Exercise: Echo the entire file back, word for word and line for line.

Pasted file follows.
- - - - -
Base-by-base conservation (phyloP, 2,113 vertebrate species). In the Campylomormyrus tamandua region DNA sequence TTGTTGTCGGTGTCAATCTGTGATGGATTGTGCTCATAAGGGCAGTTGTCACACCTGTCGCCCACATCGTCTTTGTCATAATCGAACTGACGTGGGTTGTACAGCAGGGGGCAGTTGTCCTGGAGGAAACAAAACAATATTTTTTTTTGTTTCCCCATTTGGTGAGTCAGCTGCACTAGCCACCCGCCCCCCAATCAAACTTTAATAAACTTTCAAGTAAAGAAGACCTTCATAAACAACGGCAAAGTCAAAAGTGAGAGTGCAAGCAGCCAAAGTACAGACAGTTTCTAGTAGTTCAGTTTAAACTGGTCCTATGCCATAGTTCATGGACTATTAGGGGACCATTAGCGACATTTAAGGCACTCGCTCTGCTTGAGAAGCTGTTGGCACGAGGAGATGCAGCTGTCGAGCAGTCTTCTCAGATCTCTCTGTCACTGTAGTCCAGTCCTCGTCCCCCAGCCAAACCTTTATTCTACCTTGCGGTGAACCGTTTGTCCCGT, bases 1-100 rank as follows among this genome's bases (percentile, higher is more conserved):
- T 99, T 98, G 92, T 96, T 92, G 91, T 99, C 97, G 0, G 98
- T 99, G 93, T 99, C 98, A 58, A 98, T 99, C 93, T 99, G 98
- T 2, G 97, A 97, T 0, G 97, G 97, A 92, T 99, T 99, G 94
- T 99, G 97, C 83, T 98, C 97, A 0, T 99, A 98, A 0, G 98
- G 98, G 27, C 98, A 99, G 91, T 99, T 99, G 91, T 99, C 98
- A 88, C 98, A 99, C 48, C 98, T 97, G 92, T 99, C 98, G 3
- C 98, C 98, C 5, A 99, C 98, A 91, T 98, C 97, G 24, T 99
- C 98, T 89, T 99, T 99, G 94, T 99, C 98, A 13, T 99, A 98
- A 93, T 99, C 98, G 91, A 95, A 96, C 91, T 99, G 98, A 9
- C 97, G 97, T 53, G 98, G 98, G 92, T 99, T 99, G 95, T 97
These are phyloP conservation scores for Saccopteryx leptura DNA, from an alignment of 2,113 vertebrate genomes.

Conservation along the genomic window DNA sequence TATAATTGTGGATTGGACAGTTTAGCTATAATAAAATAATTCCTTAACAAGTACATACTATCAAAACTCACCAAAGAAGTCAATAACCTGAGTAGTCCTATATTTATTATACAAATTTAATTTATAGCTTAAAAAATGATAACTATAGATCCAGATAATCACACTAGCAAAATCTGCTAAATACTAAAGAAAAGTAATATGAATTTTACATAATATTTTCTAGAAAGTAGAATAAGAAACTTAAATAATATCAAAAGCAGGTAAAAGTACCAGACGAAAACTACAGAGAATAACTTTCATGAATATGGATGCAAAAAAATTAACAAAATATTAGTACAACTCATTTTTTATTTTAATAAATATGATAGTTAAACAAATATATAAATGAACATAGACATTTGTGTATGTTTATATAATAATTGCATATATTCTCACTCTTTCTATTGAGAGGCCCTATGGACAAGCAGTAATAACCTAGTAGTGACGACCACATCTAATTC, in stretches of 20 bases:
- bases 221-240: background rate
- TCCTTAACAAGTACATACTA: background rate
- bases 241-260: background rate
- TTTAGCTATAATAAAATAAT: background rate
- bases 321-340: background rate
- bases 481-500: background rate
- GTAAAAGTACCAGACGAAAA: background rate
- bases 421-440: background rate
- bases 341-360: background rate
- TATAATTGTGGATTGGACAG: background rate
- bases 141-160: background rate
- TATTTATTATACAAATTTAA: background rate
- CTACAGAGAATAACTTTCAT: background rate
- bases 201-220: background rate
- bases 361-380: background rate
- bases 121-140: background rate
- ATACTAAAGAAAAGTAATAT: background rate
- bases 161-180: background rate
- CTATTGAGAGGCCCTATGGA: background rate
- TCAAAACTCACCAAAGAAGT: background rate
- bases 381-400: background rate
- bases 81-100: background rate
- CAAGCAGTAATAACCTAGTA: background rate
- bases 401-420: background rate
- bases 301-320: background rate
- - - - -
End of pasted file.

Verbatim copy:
Base-by-base conservation (phyloP, 2,113 vertebrate species). In the Campylomormyrus tamandua region DNA sequence TTGTTGTCGGTGTCAATCTGTGATGGATTGTGCTCATAAGGGCAGTTGTCACACCTGTCGCCCACATCGTCTTTGTCATAATCGAACTGACGTGGGTTGTACAGCAGGGGGCAGTTGTCCTGGAGGAAACAAAACAATATTTTTTTTTGTTTCCCCATTTGGTGAGTCAGCTGCACTAGCCACCCGCCCCCCAATCAAACTTTAATAAACTTTCAAGTAAAGAAGACCTTCATAAACAACGGCAAAGTCAAAAGTGAGAGTGCAAGCAGCCAAAGTACAGACAGTTTCTAGTAGTTCAGTTTAAACTGGTCCTATGCCATAGTTCATGGACTATTAGGGGACCATTAGCGACATTTAAGGCACTCGCTCTGCTTGAGAAGCTGTTGGCACGAGGAGATGCAGCTGTCGAGCAGTCTTCTCAGATCTCTCTGTCACTGTAGTCCAGTCCTCGTCCCCCAGCCAAACCTTTATTCTACCTTGCGGTGAACCGTTTGTCCCGT, bases 1-100 rank as follows among this genome's bases (percentile, higher is more conserved):
- T 99, T 98, G 92, T 96, T 92, G 91, T 99, C 97, G 0, G 98
- T 99, G 93, T 99, C 98, A 58, A 98, T 99, C 93, T 99, G 98
- T 2, G 97, A 97, T 0, G 97, G 97, A 92, T 99, T 99, G 94
- T 99, G 97, C 83, T 98, C 97, A 0, T 99, A 98, A 0, G 98
- G 98, G 27, C 98, A 99, G 91, T 99, T 99, G 91, T 99, C 98
- A 88, C 98, A 99, C 48, C 98, T 97, G 92, T 99, C 98, G 3
- C 98, C 98, C 5, A 99, C 98, A 91, T 98, C 97, G 24, T 99
- C 98, T 89, T 99, T 99, G 94, T 99, C 98, A 13, T 99, A 98
- A 93, T 99, C 98, G 91, A 95, A 96, C 91, T 99, G 98, A 9
- C 97, G 97, T 53, G 98, G 98, G 92, T 99, T 99, G 95, T 97
These are phyloP conservation scores for Saccopteryx leptura DNA, from an alignment of 2,113 vertebrate genomes.

Conservation along the genomic window DNA sequence TATAATTGTGGATTGGACAGTTTAGCTATAATAAAATAATTCCTTAACAAGTACATACTATCAAAACTCACCAAAGAAGTCAATAACCTGAGTAGTCCTATATTTATTATACAAATTTAATTTATAGCTTAAAAAATGATAACTATAGATCCAGATAATCACACTAGCAAAATCTGCTAAATACTAAAGAAAAGTAATATGAATTTTACATAATATTTTCTAGAAAGTAGAATAAGAAACTTAAATAATATCAAAAGCAGGTAAAAGTACCAGACGAAAACTACAGAGAATAACTTTCATGAATATGGATGCAAAAAAATTAACAAAATATTAGTACAACTCATTTTTTATTTTAATAAATATGATAGTTAAACAAATATATAAATGAACATAGACATTTGTGTATGTTTATATAATAATTGCATATATTCTCACTCTTTCTATTGAGAGGCCCTATGGACAAGCAGTAATAACCTAGTAGTGACGACCACATCTAATTC, in stretches of 20 bases:
- bases 221-240: background rate
- TCCTTAACAAGTACATACTA: background rate
- bases 241-260: background rate
- TTTAGCTATAATAAAATAAT: background rate
- bases 321-340: background rate
- bases 481-500: background rate
- GTAAAAGTACCAGACGAAAA: background rate
- bases 421-440: background rate
- bases 341-360: background rate
- TATAATTGTGGATTGGACAG: background rate
- bases 141-160: background rate
- TATTTATTATACAAATTTAA: background rate
- CTACAGAGAATAACTTTCAT: background rate
- bases 201-220: background rate
- bases 361-380: background rate
- bases 121-140: background rate
- ATACTAAAGAAAAGTAATAT: background rate
- bases 161-180: background rate
- CTATTGAGAGGCCCTATGGA: background rate
- TCAAAACTCACCAAAGAAGT: background rate
- bases 381-400: background rate
- bases 81-100: background rate
- CAAGCAGTAATAACCTAGTA: background rate
- bases 401-420: background rate
- bases 301-320: background rate